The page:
Six months ago, former Bing marketing executive Eric Hadley joined the Weather Channel as senior vice president for partner solutions and ad trade marketing. These days he is responsible for leading the company’s business-to-business marketing and developing large-scale opportunities with premium advertisers. That includes thinking of creative ways to leverage the company’s hugely popular mobile app, which boasts more than 100 million downloads.
Hadley recently spoke with Street Fight about the tension between local and national in weather coverage and information, the secrets behind Weather Channel’s success on mobile, and his predictions for the coming year. He will be appearing as a speaker at Street Fight Summit in New York later this month as part of an IAB-led panel titled “Using Location to Monetize Mobile Inventory.”
How has the Weather Channel used location to monetize mobile?
That’s the key thing to mobile. There so many ads and so much inventory, but what makes a difference is the location-based part of it. Two big reasons I came to the Weather Channel were the strength we have in mobile and all the data we have. We can take the time, the place, and the weather, and send a message to someone on [his or her] phone. The Weather Channel properties on mobile can be the portal to the zip code. If I’m in midtown [Manhattan], we can offer you something that makes sense. If I’m in Los Angeles, we can offer you something different. On mobile, the key thing is to be relevant.
The Weather Channel’s app is massively popular. Did you know that coming in?
I knew it coming in, but a big reason I came here was because of the numbers. It’s always one of the top five apps, up there with Facebook and Google, but if you dig deeper, the numbers are impressive. Seventy-two percent of the people who have our app check it twice a day. The native weather app on the iPhone is our data, but it’s more a launching pad for us. Just knowing what the weather is right now is not enough. You want the five-day. You want hourly. People just keep coming back to it.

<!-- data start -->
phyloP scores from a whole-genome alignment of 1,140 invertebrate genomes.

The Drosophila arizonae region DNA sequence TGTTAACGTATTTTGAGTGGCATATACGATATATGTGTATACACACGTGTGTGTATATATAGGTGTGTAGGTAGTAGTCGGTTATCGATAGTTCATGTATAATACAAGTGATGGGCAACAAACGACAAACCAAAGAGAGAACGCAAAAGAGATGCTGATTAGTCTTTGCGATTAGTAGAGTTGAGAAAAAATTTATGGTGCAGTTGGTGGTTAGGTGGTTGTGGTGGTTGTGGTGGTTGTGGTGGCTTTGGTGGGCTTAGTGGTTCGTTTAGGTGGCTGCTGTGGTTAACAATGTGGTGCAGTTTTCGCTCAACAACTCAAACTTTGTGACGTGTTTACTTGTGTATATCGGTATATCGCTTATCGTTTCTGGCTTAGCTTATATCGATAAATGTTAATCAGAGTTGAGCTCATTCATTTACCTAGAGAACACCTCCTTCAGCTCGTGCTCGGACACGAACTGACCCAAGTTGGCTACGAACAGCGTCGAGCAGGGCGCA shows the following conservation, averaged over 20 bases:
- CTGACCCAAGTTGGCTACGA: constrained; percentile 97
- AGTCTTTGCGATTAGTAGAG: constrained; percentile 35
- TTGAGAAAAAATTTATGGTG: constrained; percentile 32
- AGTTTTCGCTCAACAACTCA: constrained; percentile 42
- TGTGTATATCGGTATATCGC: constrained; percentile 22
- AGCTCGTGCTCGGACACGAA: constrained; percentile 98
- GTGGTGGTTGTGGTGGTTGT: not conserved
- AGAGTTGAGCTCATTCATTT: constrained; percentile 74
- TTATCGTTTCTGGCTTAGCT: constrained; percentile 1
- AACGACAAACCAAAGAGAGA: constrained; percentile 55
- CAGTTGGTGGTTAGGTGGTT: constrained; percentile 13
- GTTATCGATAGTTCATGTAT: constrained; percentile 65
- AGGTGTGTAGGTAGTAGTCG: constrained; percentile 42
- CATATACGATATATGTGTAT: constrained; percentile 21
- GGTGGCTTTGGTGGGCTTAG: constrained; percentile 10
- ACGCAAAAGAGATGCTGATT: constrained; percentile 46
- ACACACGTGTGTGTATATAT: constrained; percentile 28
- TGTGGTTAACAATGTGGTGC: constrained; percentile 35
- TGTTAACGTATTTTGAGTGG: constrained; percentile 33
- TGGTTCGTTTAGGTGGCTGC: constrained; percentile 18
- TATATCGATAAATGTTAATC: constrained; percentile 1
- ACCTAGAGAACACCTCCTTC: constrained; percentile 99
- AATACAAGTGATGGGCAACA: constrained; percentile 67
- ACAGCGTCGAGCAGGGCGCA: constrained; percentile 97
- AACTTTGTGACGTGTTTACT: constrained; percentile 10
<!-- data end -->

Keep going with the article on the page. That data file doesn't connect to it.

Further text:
Weather is inherently local but also national (because everyone talks about it and deals with it). From an advertising perspective, how does that work? Does the pitch change when you go to national brands?
It changes to some degree. We have people in every zip code using the app all the time, so we can approach smaller companies that way. For the national brands, it works because we can say, “Here’s five years of weather data. Give us your sales data, and we can do a comparison.” That allows our marketing partners to change their pitch on a local-by-local basis. The weather impacts sales on a local level, so we can help national advertisers work on a local level that way.
You partnered with Jumptap to host political ads during the election season. How did that work?
It went really well. Just like weather has a hyperlocal focus, the election is made on a zip code by zip code basis. We did some modeling and we were able to say with more than an 80% chance that if it was a rainy day in three key zip codes in Ohio, it would have swung the other way. We could really tell that story and push the message. We could tell them to get out and vote or let them know that the local voting place was only half a mile away.
Will you do more political ad stuff?
I think more and more. All the political stuff is getting concentrated in the social spaces on the Web. When it comes down to the midterms or the next presidential election, I think mobile is going to be so advanced that it will be the No. 1 place where people market.
What do you see happening in 2013?
I think there’s going to be a lot more mobile. One thing that’s holding mobile back is the creative side. We need to come up with new formats that we are more excited about. We’re rolling out branded backgrounds on Android in early February and iOS in March. Burberry took over our iPad app during the Olympics and it’s going to be similar to that. In our case, when you have people checking it two or three times a day, you can really story-tell. Think of that for a place like McDonald’s, which is serving three meals a day, or Tylenol. You wake up and you have a sick kid. You give him Tylenol once, then again six hours later, then again before bed. We think that’s going to be a much richer palette.
Noah Davis is a senior editor at Street Fight.